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KNIME Tips & Tricks for UI & Nodes

November 19, 2018
Data basics how-to
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We asked KNIME users to share their tips and tricks on using KNIME

Ever sat next to a friend or colleague at the computer and were awed when you suddenly realised the way they do certain tasks is much better? In this series of posts we’ll be showing you how the experts use KNIME in the hopes that by sharing ideas you’ll discover some handy techniques.

Viewing Content in the Workflow Editor

By Stephen Roughley

You can visualize two workflows (or metanode content) side by side inside the Workflow Editor of KNIME Analytics Platform.

To return the view to show only one editor, drag the additional editor tab to the tab panel in the main editor. Drop when you see a gray line appearing in the tab panel in the main editor.

Fig. 1 Visualizing two workflows side by side in the Workflow Editor in KNIME Analytics Platform.

Fast Insertion of Nodes in a Workflow

By Kees Schippers

If you pick a node from the Node Repository and drag it over an existing node in the workflow, you will see small white and blue boxes appearing inside the existing node. If you then drop the repository node, it will replace the existing node.

Fig. 2 Inserting nodes into KNIME workflows.

If you double click the node in the Node Repository it automatically appears in the your Workflow Editor, already connected to the previously selected node (if any).

Fig. 3 Double click a node in the Node Repository to have it automatically appear in your KNIME Workflow Editor.

When dragging a node from the Node Repository to the connection between two nodes in the workflow, the node is automatically inserted between and connected to the two nodes.

Fig 4. How to have a node automatically inserted between two nodes in KNIME.

The Apply Nodes

By Syed Danyal Khaliq

Perhaps you need to transform your data in some way - for example, you might need to perform a binning function, deal with missing values, or normalize features prior to training an algorithm. Sometimes though you might need to reuse a previously defined transformation. For example, if your data are already split into a training and a test set, the data transformation is usually defined on the training set and then reused for the test set or another independent dataset.

That’s where a particular type of node – the Apply nodes – come in. Apply nodes usually take two inputs – a method or model for applying a transformation, as well as the input data to be transformed.

The figure below shows a simple workflow that reads in data, partitions the data, builds a decision tree model, and produces an ROC curve. The highlighted nodes in the middle feature impute missing values, by defining the rule on the training set and applying the same missing value imputation with a Missing Value (Apply) node on the test partition. In this way, we can be confident that the same imputation strategy selected for the training dataset is being used also for the test set.

Fig. 5 Using the Missing Value (Apply) node to apply a missing value imputation.

As for the Missing Value (Apply) node, many similar Apply nodes exist, all applying previously defined transformations to the input data (see figure below).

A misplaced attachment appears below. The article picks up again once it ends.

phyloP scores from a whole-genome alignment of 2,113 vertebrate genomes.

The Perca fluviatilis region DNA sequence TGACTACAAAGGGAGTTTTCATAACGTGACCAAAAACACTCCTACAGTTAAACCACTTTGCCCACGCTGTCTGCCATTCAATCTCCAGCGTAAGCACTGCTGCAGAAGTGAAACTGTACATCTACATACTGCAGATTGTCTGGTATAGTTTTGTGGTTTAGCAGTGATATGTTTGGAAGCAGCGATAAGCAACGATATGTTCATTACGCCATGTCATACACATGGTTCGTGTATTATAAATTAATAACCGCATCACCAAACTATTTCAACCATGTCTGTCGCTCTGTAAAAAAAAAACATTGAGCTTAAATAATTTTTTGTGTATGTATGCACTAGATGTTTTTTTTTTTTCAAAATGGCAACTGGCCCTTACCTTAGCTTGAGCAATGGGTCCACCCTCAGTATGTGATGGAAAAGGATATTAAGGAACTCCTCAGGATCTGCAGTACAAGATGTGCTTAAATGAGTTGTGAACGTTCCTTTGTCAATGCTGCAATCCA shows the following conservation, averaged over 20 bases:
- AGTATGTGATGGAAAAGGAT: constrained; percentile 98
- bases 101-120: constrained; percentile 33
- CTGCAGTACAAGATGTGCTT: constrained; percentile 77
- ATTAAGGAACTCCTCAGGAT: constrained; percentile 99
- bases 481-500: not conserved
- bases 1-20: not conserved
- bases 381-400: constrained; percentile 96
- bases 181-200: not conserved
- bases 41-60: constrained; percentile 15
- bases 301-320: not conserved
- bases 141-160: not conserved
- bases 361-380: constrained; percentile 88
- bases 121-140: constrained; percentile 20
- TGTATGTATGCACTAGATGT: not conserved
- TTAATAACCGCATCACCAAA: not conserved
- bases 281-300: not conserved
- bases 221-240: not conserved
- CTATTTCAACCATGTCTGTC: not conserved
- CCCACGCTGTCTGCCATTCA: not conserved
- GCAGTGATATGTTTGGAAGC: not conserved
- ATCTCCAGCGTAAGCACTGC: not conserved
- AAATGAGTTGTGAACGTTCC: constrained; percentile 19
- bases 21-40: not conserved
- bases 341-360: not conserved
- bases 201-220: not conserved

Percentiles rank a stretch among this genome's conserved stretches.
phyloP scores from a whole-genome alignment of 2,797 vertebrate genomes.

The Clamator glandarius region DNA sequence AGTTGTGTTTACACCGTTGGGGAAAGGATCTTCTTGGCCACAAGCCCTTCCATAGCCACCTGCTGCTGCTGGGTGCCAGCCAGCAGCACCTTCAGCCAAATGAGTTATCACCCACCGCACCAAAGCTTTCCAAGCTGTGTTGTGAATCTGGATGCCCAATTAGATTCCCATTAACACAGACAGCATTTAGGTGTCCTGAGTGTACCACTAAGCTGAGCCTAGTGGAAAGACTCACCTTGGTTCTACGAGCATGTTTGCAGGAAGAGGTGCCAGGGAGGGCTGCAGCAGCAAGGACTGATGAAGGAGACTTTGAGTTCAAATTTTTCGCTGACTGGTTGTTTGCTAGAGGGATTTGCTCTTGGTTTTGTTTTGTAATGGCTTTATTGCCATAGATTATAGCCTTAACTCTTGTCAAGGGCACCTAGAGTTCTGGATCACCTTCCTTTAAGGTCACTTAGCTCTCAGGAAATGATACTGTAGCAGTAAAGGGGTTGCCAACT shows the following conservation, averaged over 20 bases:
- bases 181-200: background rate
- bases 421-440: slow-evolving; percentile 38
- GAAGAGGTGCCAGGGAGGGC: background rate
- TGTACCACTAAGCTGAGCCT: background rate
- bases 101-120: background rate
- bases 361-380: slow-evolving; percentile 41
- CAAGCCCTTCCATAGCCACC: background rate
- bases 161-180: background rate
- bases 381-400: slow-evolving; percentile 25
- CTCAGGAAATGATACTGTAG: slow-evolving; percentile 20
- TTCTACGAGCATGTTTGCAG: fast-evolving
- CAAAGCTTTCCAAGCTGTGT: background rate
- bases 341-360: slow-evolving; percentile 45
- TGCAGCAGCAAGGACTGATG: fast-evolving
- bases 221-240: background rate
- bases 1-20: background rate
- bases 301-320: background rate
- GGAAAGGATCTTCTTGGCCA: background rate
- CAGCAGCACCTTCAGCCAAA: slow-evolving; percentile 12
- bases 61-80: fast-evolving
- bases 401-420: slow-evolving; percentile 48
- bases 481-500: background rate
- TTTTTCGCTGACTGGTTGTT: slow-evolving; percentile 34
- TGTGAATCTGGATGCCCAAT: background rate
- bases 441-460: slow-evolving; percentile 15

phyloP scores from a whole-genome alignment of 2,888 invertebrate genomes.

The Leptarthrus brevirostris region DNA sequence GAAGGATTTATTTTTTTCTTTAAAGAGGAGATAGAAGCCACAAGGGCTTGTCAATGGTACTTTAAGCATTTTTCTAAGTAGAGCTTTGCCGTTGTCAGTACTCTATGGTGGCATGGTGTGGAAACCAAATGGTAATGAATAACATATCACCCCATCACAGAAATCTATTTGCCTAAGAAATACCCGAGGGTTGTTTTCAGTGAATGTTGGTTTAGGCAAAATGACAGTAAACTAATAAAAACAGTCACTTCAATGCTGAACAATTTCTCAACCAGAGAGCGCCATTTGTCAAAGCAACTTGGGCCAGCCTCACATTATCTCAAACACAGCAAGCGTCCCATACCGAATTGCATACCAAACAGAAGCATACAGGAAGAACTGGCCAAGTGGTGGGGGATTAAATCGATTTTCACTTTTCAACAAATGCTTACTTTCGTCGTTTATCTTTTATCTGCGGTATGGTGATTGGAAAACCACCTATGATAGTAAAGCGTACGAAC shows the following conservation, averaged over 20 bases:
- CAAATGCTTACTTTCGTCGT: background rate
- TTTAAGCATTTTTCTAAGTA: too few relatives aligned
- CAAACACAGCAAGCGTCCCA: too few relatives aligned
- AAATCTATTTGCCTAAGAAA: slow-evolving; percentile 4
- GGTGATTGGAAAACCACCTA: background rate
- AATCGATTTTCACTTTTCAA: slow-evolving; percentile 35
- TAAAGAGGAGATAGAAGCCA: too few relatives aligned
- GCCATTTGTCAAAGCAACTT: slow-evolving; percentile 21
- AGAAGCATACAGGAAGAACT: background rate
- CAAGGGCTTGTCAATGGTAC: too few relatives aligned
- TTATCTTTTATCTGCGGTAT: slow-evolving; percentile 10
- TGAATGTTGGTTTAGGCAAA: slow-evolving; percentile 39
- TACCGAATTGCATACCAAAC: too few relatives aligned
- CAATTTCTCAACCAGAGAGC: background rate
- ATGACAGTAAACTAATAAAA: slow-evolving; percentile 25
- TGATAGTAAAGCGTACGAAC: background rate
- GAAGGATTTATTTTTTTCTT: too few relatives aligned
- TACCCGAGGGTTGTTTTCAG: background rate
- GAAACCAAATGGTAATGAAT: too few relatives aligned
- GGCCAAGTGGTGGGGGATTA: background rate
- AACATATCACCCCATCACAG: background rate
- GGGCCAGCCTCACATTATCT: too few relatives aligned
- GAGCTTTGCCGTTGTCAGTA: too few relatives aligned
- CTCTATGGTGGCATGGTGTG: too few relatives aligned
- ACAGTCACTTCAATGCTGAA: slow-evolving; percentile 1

Fig. 6 The Apply nodes, which all apply previously defined transformations to the input data.

PMML Node Tips

By Syed Danyal Khaliq

What about if you’d like to save a model for execution later on a different dataset or different machine? Or maybe you need to share the model with a colleague who will deploy it in a different context?

An easy way to do that is by saving the model in PMML (Predictive Model Markup Language) format using the PMML Writer and PMML Reader nodes. The figure below uses two workflows. One workflow builds a decision tree model on dataset A, and writes that model to a PMML structured file. The other workflowreads in the PMML model, and applies it to an entirely new dataset, B.

The advantage of using the PMML structure, to store and retrieve the model, lies in its standard character. Indeed, a PMML model can be used in KNIME Analytics Platform,as well as Python, R, Java, or any other script that includes PMML libraries.

Fig. 7 Left workflow builds a decision tree model on dataset; Right workflow reads in PMML model & applies to a new dataset.

Keyboard Shortcuts

By Vijaykrishna Venkataraman

The keyboard shortcuts for menu commands are listed, as you would expect, with the menu item. To view a full list of keyboard shortcuts, choose Help > Show Active Keybindings. From here you can view all the key bindings to commands, modify the bindings, and create your own shortcuts.

Fig 8 Selecting Show Active Keybindings in the Help menu.

Change the Default Workflow Editor Settings

By Maarit Widman, KNIME

Go to File > Preferences > KNIME > KNIME GUI > Workflow Editor. In this dialog, you can change the default node label if you prefer newly created nodes to have other labels than Node 1, Node 2, etc. You can also change the grid size, or remove the grid in the background completely. And, if you have switched to curved connections for every workflow separately until now, setting curved connections to a default connector type may be a good idea.

Remember that you can change the new default settings for single workflows any time in the Workflow Editor Settings.

Fig. 9 Selecting curved connections from the toolbar

Magic with the Ctrl button...

By Kathrin Melcher, KNIME

Pressing Ctrl you can change the OK button in the configuration window to an “OK+Execute”.

Thank you... the KNIME experts who have provided us with their tips and tricks.

We would love to post more useful tips and tricks to use in KNIME Analytics Platform. Send your ideas to Selected tips and tricks will be published in this blog, together with their author!